Second, the legal costs associated with this type of financing should be the cheapest option for your startup.
- Convertible Debt
- Amount – of the individual and as a total
- Term – accrued interest over what timeline
- Rate – usually in the 6-8 percent range
- Conversion at Qualified Financing – this stipulates reason for converting and the minimum amount to be raised – this would include accrued interest from the early investors
- Cap – a cap is the reason a investor is interested in this financing mechanic. In the case of Techstars, it converts at either the lessor amount of the financing or the “Cap”. For example, the cap may be $4M. If you raise a $1M at $5M pre-money, the original investors are effectively in the money from their original investment – though they can’t sell the stock at this point.
Debt is “first in line” to get paid if the company was to fail and you have to sell the assets (assuming there was value). What that means is that if you have IP that you can sell for $100k and you have $1M in convertible debt holders they would get a pro-rata % of that sale before shareholders – like founders – would get paid anything.
Keep in mind, these early investors are taking the most risk at this stage of your company and most don’t want to simply get paid back their principal and interest. They are looking to actually own the stock.
Selling Stock – Preferred Shares
Preferred Stock sales is a priced round of capital to be sold. Generally it “stands in front” of common stock until a company goes public, at that time all of the stock generally is the same – all common. Their are exceptions, like the Killer B stock, but in general an IPO converts all stock to common. The size of each of these Series depends on your location, e.g. the Valley has bigger funding rounds than Iowa City.
Keep in mind, when you sell new shares of stock in the company you are not selling your shares, you are taking shares from the Issued Preferred Shares. This will cause overall dilution to all shareholders, but the cash will go to the company and not to the founder.
- Series Seed – Series Seed documents are an open sourced set of documents designed to be both company and investor friendly. The goal of Series Seed is designed as a template your lawyer can use to keep the documents cheap – you don’t want $30k to go to the lawyers for a $250k round of funding.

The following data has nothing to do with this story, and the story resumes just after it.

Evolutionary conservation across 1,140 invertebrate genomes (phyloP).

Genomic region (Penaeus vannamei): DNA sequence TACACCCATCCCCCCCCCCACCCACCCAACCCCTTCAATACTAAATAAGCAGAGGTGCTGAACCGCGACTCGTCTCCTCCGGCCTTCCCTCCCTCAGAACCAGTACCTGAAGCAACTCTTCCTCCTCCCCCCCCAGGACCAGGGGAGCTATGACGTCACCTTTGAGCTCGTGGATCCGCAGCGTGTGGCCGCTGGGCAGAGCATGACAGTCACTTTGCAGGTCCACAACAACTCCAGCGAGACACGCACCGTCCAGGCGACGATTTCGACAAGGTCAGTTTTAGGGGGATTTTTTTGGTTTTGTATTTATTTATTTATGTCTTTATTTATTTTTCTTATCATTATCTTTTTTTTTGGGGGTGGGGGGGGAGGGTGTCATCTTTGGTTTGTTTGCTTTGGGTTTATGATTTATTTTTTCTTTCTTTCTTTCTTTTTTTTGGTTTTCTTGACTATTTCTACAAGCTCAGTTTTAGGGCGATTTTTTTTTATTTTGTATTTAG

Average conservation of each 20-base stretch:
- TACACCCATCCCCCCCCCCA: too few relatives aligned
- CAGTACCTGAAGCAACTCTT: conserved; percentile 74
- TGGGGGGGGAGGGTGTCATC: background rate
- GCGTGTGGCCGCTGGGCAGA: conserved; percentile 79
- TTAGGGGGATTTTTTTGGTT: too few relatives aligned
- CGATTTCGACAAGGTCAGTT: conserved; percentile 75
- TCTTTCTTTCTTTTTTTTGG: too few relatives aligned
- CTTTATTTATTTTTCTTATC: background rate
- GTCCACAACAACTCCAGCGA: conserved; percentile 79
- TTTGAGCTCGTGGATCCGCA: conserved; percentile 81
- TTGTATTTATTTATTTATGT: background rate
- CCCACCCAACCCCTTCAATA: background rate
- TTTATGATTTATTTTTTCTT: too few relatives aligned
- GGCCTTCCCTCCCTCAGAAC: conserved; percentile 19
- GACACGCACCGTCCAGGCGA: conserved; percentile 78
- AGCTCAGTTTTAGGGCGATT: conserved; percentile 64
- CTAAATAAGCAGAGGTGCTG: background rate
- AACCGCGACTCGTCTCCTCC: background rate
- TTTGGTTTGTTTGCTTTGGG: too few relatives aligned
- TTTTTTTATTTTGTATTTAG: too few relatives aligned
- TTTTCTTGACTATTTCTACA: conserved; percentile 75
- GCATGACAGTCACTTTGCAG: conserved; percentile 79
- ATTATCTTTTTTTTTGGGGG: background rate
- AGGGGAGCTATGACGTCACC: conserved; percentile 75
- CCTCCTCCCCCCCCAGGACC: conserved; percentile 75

- Series A – the terms of a Series A round of funding is set by the lead investor. It’s a negotiation, but you’re not completely in control of the process unless you are killing it on your forecast to actuals numbers and have multiple investors that want to lead the round. Having competitors always matters in getting the best Term Sheet.
- Participating Preferred Shares – this means that they investor will get their money back and then participate like the common shareholder.
- Series A Extension – extending the previous round and fundamentally the same terms.
- Series B – simply comes after the series A, can include a range of different terms
A Few Other Provisions
Here are a few other legal terms you’ll see on term sheets
- Pro-rata participation – this is a provision that allows the investor to keep their pro-rate percentage in future rounds. If they invested and have a 5% share, they have the right to keep that 5% share if they continue to invest in the up rounds
- Down Rounds – Cram Down Rounds – if you missed your numbers and are running out of cash, but your investors believe in what you are doing you may be faced with either a down round or a cram down round.
- Down round is simply a pre-money price that is lower than the post money price of your last round – your company has effectively gone down in value
- Cram Down is where an investor forces other investors to participate or effectively crams down their percentage of ownership.
- Drag Along/Tag Along – is a provision that allows and protects majority shareholders to pull along a minority shareholder, specifically at the time of a sale.
Questions about fundraising? Use the comment function below.
This was originally published here.
How much equity should you give early team members and why? This list includes mentors, advisors, board members and potential co-founders in your startup.
I’ve personally had challenges on this front and find it an area that benefits from experience (read as mistakes). I know I’ve both over-asked for equity in early days as well as been promised equity that never materialized and was forgotten after the company was sold. Neither was right and I don’t think either was nefarious – below are some ranges of what you should expect to ask for or offer… The context here is regarding the formation and early stages of the company.